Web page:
Amnesty as a Civil Right: Part 3

By Stanley Renshon on October 21, 2013

In 1991 Harvard Law School professor Mary Ann Glendon published an important book entitled Rights Talk: The Impoverishment of Political Discourse. In it, she noted Americans' modern tendency to view nearly every social controversy as a clash of rights.

Professor Glendon's observations are a useful framework within which to consider the new effort to make the legalization of illegal aliens a new civil right.

In her book's preface, she noted the modern rights discourses in the United States were different from those in other liberal democracies because of their "starkness and simplicity, its prodigality in bestowing the rights label, its legalistic character, its exaggerated absoluteness, its hyper individualism, its insularity, and its silence with respect to personal, civic, and collective responsibilities." (emphasis mine)

Indeed, she notes that there is, "A near-aphasia concerning responsibilities makes it seem legitimate to accept the benefits of living in a democratic social welfare republic without assuming the corresponding personal and civic obligations."

Further: "A rapidly expanding catalog of rights — extending to trees, animals, smokers, nonsmokers, consumers, and so on — not only multiplies the occasions for collisions, but it risks trivializing core democratic values."

Professor Glendon did not write about immigration per se, although she was very much interested in citizenship as a reflection of community. Still, her words seem directly applicable to efforts to make legalization after unlawful entry into the United States a civil right: "As various new rights are proclaimed or proposed, the catalog of individual liberties expands without much consideration of the ends to which they are oriented, their relationship to one another, to corresponding responsibilities, or to the general welfare."

Therein lies the basic fault of the illegal alien amnesty as a civil right idea. Attorney General Holder's view is that, "The way we treat our friends and neighbors who are undocumented – by creating a mechanism for them to earn citizenship and move out of the shadows – transcends the issue of immigration status. This is a matter of civil and human rights. It is about who we are as a nation. And it goes to the core of our treasured American principle of equal opportunity."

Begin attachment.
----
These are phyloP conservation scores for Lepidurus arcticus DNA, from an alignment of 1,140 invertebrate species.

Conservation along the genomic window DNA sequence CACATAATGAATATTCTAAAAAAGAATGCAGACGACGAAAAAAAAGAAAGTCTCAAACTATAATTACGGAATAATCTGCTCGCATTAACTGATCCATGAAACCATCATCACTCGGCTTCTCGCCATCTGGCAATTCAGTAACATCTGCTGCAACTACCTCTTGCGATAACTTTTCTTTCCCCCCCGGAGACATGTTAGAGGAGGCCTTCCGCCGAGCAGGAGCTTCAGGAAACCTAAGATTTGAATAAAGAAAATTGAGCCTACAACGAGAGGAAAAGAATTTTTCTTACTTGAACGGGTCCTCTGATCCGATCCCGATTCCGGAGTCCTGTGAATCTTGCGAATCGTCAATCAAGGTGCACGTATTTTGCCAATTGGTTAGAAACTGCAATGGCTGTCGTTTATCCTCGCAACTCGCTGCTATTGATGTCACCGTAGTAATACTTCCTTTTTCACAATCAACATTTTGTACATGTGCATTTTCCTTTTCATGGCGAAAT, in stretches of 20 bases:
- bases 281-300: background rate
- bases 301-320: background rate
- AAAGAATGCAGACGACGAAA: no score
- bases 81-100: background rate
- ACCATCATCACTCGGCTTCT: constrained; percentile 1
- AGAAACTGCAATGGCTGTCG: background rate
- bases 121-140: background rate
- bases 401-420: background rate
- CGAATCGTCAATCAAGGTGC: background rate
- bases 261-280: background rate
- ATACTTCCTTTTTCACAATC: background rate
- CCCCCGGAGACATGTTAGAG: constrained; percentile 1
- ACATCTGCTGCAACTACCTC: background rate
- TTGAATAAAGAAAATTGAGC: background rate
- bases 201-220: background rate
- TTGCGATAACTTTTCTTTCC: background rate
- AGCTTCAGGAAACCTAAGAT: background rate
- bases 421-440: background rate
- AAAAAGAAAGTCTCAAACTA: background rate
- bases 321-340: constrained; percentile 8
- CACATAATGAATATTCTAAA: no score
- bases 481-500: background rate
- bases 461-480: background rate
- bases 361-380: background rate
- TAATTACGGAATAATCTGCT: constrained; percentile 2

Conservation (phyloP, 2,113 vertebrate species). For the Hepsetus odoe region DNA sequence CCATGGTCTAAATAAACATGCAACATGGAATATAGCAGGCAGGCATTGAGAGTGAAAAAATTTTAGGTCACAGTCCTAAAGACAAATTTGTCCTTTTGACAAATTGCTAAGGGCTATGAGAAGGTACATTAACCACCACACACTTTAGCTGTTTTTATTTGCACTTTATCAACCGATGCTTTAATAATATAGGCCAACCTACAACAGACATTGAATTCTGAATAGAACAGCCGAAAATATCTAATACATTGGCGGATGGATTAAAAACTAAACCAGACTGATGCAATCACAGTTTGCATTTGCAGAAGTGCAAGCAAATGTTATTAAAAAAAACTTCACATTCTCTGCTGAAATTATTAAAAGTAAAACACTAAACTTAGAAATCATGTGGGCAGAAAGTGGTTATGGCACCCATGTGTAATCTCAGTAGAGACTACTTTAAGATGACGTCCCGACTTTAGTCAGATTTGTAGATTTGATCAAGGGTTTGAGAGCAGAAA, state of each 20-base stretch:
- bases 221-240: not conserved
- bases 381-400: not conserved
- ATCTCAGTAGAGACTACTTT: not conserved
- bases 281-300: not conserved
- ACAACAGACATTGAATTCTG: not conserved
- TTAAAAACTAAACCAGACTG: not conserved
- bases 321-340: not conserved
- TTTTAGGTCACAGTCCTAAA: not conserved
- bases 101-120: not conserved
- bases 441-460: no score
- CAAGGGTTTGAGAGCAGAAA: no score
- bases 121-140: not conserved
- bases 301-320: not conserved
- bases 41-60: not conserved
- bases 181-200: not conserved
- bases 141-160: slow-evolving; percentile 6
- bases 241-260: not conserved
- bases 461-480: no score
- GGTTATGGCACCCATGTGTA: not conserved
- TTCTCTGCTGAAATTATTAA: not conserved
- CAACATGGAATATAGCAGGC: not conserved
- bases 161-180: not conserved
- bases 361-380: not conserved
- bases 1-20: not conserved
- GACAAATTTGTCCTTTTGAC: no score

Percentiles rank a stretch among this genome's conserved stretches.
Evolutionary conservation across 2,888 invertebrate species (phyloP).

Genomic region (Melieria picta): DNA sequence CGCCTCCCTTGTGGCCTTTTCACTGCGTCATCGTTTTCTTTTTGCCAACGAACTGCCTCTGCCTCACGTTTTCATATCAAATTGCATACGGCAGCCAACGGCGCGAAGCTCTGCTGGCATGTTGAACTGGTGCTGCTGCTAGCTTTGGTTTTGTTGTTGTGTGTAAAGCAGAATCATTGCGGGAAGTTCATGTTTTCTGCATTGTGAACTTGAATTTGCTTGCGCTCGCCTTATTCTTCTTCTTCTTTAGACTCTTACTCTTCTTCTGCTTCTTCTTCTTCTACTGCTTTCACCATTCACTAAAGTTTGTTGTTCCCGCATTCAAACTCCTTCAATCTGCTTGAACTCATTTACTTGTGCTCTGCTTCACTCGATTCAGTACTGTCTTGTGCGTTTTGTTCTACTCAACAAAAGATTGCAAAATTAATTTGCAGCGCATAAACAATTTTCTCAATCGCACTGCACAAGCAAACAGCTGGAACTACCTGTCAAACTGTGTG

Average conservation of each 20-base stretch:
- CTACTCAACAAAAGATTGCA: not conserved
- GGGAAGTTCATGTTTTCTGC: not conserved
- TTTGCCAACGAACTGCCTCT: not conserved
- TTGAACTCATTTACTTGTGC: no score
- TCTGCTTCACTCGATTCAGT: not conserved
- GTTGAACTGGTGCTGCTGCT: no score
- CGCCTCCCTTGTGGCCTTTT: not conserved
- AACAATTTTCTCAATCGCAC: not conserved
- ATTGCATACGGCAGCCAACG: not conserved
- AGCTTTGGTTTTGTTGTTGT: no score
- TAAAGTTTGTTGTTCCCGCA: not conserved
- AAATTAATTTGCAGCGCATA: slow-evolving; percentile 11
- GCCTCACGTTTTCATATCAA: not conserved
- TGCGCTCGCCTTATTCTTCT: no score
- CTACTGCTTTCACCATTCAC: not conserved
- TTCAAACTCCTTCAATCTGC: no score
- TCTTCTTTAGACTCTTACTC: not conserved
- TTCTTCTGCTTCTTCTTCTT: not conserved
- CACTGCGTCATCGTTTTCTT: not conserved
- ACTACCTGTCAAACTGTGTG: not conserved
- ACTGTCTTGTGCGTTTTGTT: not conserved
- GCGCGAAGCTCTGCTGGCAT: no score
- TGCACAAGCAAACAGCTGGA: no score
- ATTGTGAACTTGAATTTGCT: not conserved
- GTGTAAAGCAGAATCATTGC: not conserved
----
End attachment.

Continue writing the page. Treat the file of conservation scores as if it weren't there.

This is a tendentious analysis, but also a deeply flawed one.

In his view amnestied legalization for "our friends and neighbors" reflects "who we are as a nation," and goes to our "treasured American principle of equal opportunity."

No it doesn't.

America does have a social contract and covenant with members of its national community. It commits itself to opportunity and freedom within a context of law and individual responsibility.

Yet that covenant rests on the core status of membership and that in turn rests on the bedrock principle of mutuality. Every person has the right to ask for membership, but the national community, acting through its system of laws and regulations, has the more basic right of setting fair standards for membership.

It is within its rights to deny membership to those who would want to harm the community.

It is within its right to deny membership to those who want to take advantage of its opportunities and give little in return.

It is within its rights to set fair and appropriate rules for membership according to its circumstances and its cultural and political frameworks.

And it is absolutely within its rights to reject demands, couched in "rights talk," that it accept for automatic membership and citizenship those who have broken its rules.

Next: The Basic Fault: Why the Senate Bill Can't Be Redeemed, Part 1